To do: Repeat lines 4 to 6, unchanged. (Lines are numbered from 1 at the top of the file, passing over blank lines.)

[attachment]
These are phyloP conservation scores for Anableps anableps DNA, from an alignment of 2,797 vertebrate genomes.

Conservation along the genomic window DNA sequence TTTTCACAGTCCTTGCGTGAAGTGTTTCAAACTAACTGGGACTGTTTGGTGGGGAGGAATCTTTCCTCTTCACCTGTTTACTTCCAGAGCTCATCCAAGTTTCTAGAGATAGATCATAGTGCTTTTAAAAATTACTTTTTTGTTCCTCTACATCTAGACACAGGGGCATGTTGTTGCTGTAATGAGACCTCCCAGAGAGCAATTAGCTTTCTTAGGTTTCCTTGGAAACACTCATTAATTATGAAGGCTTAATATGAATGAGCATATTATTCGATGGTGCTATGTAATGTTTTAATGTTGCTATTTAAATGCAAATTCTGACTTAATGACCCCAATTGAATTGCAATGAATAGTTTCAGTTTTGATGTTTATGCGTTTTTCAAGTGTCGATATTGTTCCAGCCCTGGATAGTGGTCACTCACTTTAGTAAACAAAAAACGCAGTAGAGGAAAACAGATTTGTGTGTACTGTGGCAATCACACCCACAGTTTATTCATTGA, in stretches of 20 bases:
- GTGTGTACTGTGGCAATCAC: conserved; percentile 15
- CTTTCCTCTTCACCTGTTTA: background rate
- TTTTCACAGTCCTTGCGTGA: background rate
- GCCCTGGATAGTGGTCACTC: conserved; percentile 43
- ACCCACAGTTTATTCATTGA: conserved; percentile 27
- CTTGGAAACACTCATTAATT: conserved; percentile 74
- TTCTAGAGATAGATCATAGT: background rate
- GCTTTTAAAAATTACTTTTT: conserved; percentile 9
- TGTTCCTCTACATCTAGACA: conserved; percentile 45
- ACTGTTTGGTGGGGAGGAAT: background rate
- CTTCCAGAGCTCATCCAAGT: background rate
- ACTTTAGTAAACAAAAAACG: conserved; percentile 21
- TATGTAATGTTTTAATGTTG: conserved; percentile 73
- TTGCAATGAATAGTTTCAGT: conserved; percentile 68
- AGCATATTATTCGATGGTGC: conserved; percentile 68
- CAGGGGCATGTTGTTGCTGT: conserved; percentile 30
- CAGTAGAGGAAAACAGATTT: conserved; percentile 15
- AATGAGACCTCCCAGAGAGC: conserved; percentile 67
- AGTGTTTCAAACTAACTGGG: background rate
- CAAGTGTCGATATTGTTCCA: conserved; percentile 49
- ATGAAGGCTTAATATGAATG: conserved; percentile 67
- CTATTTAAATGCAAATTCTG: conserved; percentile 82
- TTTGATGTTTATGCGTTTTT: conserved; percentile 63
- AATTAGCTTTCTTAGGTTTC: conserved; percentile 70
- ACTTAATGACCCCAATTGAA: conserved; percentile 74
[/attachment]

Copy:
- CTTTCCTCTTCACCTGTTTA: background rate
- TTTTCACAGTCCTTGCGTGA: background rate
- GCCCTGGATAGTGGTCACTC: conserved; percentile 43